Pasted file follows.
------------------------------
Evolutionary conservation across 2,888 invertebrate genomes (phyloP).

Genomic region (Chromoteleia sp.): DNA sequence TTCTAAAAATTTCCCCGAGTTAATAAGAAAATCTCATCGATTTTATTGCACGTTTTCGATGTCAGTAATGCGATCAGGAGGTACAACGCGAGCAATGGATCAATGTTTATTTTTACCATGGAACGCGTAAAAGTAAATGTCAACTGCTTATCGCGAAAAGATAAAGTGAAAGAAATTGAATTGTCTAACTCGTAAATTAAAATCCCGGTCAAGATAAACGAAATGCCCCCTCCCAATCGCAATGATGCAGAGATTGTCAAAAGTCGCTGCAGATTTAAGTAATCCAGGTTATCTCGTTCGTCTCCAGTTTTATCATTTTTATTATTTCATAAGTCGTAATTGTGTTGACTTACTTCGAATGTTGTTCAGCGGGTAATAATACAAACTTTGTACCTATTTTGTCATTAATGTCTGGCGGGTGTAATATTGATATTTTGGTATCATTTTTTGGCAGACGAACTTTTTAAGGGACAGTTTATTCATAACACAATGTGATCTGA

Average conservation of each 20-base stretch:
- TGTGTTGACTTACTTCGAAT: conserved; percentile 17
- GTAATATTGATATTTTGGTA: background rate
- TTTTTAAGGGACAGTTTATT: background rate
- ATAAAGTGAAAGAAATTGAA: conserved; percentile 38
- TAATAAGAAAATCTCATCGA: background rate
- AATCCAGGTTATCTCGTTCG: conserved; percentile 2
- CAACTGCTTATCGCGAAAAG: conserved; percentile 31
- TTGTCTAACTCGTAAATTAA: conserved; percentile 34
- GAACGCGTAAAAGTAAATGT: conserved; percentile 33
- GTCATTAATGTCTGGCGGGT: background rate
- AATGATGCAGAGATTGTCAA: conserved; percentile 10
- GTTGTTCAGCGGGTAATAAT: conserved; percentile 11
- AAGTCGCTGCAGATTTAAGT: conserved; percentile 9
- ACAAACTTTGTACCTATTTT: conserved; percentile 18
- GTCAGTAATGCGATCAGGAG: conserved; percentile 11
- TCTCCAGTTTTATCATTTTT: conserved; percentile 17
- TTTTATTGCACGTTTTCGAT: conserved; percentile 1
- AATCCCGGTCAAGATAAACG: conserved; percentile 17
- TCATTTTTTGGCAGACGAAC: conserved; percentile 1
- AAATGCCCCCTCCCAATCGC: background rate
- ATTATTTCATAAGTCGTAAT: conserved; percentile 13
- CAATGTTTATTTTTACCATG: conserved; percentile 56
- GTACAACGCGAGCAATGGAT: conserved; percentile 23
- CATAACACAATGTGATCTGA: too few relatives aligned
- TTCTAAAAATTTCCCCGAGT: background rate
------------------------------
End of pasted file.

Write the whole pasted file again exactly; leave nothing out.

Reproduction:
Evolutionary conservation across 2,888 invertebrate genomes (phyloP).

Genomic region (Chromoteleia sp.): DNA sequence TTCTAAAAATTTCCCCGAGTTAATAAGAAAATCTCATCGATTTTATTGCACGTTTTCGATGTCAGTAATGCGATCAGGAGGTACAACGCGAGCAATGGATCAATGTTTATTTTTACCATGGAACGCGTAAAAGTAAATGTCAACTGCTTATCGCGAAAAGATAAAGTGAAAGAAATTGAATTGTCTAACTCGTAAATTAAAATCCCGGTCAAGATAAACGAAATGCCCCCTCCCAATCGCAATGATGCAGAGATTGTCAAAAGTCGCTGCAGATTTAAGTAATCCAGGTTATCTCGTTCGTCTCCAGTTTTATCATTTTTATTATTTCATAAGTCGTAATTGTGTTGACTTACTTCGAATGTTGTTCAGCGGGTAATAATACAAACTTTGTACCTATTTTGTCATTAATGTCTGGCGGGTGTAATATTGATATTTTGGTATCATTTTTTGGCAGACGAACTTTTTAAGGGACAGTTTATTCATAACACAATGTGATCTGA

Average conservation of each 20-base stretch:
- TGTGTTGACTTACTTCGAAT: conserved; percentile 17
- GTAATATTGATATTTTGGTA: background rate
- TTTTTAAGGGACAGTTTATT: background rate
- ATAAAGTGAAAGAAATTGAA: conserved; percentile 38
- TAATAAGAAAATCTCATCGA: background rate
- AATCCAGGTTATCTCGTTCG: conserved; percentile 2
- CAACTGCTTATCGCGAAAAG: conserved; percentile 31
- TTGTCTAACTCGTAAATTAA: conserved; percentile 34
- GAACGCGTAAAAGTAAATGT: conserved; percentile 33
- GTCATTAATGTCTGGCGGGT: background rate
- AATGATGCAGAGATTGTCAA: conserved; percentile 10
- GTTGTTCAGCGGGTAATAAT: conserved; percentile 11
- AAGTCGCTGCAGATTTAAGT: conserved; percentile 9
- ACAAACTTTGTACCTATTTT: conserved; percentile 18
- GTCAGTAATGCGATCAGGAG: conserved; percentile 11
- TCTCCAGTTTTATCATTTTT: conserved; percentile 17
- TTTTATTGCACGTTTTCGAT: conserved; percentile 1
- AATCCCGGTCAAGATAAACG: conserved; percentile 17
- TCATTTTTTGGCAGACGAAC: conserved; percentile 1
- AAATGCCCCCTCCCAATCGC: background rate
- ATTATTTCATAAGTCGTAAT: conserved; percentile 13
- CAATGTTTATTTTTACCATG: conserved; percentile 56
- GTACAACGCGAGCAATGGAT: conserved; percentile 23
- CATAACACAATGTGATCTGA: too few relatives aligned
- TTCTAAAAATTTCCCCGAGT: background rate